Bariatric surgery, also known as weight loss surgery, is a medical procedure that is designed to help individuals with obesity lose weight and improve their overall health. The surgery is typically recommended for individuals who have a body mass index (BMI) of 40 or higher, or a BMI of 35 or higher with one or more obesity-related health conditions, such as type 2 diabetes, sleep apnea, or high blood pressure.
There are several types of bariatric surgery, including gastric bypass, sleeve gastrectomy, adjustable gastric banding, and biliopancreatic diversion with duodenal switch. Each type of surgery works by limiting the amount of food that the stomach can hold, or by altering the way that the body absorbs nutrients.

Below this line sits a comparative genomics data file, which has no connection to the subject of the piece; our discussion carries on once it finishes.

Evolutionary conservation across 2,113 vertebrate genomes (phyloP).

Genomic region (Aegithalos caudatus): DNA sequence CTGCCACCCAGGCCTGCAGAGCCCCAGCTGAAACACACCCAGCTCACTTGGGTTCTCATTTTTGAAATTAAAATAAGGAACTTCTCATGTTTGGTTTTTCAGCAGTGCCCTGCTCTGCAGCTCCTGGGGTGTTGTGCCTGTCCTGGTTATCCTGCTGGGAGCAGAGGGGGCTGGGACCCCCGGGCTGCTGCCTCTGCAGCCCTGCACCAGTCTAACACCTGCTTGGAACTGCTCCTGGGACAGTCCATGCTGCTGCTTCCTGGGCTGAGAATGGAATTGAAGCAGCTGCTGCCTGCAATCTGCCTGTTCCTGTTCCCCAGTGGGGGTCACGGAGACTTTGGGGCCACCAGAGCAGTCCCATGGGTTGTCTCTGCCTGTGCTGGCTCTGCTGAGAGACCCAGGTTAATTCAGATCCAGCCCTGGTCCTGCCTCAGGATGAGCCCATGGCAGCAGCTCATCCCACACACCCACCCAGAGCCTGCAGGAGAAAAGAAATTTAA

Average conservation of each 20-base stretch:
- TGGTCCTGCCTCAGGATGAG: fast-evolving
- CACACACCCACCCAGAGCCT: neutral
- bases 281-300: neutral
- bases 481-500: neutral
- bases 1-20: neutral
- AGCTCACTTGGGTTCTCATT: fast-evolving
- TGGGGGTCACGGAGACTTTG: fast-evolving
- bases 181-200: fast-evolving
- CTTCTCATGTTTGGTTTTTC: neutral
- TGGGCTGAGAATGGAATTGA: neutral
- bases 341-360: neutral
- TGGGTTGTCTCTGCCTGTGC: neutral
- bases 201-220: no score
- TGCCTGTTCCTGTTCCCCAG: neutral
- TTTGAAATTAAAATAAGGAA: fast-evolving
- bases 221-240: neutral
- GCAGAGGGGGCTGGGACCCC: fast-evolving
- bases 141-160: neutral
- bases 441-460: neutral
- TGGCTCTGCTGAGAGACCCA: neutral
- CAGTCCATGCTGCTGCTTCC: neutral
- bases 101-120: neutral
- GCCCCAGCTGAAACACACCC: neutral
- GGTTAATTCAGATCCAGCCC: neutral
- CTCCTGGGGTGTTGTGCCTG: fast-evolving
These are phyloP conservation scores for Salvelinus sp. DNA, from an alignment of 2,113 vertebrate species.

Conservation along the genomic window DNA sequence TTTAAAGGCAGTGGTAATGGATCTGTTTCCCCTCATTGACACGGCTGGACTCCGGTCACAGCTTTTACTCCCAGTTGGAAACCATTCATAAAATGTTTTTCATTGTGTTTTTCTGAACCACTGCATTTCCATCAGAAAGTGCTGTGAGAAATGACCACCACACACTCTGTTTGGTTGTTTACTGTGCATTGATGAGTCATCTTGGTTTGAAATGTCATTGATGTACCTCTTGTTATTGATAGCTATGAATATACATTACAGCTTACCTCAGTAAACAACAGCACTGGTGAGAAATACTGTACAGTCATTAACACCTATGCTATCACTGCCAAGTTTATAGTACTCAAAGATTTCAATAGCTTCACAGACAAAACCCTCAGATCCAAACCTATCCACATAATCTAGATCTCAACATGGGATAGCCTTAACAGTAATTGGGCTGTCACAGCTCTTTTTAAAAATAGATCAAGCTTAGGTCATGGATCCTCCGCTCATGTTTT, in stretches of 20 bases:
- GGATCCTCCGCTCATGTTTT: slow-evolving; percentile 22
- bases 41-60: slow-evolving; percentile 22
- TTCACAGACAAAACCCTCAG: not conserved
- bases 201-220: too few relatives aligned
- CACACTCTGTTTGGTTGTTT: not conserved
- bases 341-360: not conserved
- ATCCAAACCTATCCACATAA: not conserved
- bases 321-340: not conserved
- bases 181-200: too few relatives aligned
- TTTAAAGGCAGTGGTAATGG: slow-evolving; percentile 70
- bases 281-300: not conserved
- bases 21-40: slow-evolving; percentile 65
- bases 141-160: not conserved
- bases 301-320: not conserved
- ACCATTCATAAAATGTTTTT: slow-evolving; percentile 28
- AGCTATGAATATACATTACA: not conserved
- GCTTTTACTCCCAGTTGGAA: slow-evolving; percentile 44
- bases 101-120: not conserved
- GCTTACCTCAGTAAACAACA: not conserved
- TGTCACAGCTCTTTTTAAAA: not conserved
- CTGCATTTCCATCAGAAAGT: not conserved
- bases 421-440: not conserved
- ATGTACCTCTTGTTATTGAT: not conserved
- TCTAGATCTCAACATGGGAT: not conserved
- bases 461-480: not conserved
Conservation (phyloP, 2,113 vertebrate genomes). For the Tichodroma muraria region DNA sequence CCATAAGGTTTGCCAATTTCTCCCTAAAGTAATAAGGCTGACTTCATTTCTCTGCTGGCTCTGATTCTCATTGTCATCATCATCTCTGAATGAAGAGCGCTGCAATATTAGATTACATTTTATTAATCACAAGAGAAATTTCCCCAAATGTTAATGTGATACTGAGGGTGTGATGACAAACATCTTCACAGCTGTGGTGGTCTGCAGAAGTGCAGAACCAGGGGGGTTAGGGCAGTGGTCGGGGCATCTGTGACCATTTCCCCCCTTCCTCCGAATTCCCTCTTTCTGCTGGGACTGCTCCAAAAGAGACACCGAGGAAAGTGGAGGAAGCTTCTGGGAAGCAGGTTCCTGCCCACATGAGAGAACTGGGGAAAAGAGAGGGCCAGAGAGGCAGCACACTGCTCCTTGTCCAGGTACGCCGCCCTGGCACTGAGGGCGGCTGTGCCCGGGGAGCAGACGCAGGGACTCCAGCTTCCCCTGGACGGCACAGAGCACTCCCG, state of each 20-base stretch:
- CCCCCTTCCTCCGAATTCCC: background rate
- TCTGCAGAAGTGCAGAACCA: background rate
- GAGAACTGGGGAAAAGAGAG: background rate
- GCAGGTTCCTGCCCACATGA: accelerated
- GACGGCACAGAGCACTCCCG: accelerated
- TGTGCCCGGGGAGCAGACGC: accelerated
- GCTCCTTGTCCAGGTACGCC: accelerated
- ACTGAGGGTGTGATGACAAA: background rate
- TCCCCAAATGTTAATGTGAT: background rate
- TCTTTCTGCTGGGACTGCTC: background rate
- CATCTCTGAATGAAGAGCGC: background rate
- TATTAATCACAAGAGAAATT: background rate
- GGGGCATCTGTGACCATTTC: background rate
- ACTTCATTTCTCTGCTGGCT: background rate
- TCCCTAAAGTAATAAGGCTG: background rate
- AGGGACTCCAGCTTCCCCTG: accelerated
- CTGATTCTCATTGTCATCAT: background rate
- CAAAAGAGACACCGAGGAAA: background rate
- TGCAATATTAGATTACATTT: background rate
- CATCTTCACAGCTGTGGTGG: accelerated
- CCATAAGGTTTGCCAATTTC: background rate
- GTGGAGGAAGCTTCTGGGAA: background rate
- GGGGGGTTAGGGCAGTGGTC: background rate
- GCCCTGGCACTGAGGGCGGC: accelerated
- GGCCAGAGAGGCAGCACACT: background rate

Bariatric surgery can help individuals lose a significant amount of weight, and can improve or even resolve obesity-related health conditions. However, the surgery does carry some risks, including bleeding, infection, and complications from anesthesia. It is important for individuals considering bariatric surgery to have a thorough evaluation with a qualified bariatric surgeon to determine if they are a good candidate for the procedure and to discuss the potential risks and benefits.
After bariatric surgery, individuals will need to make significant lifestyle changes, including adopting a healthy diet and exercise regimen, and attending regular follow-up appointments with their healthcare team to monitor their progress and address any concerns.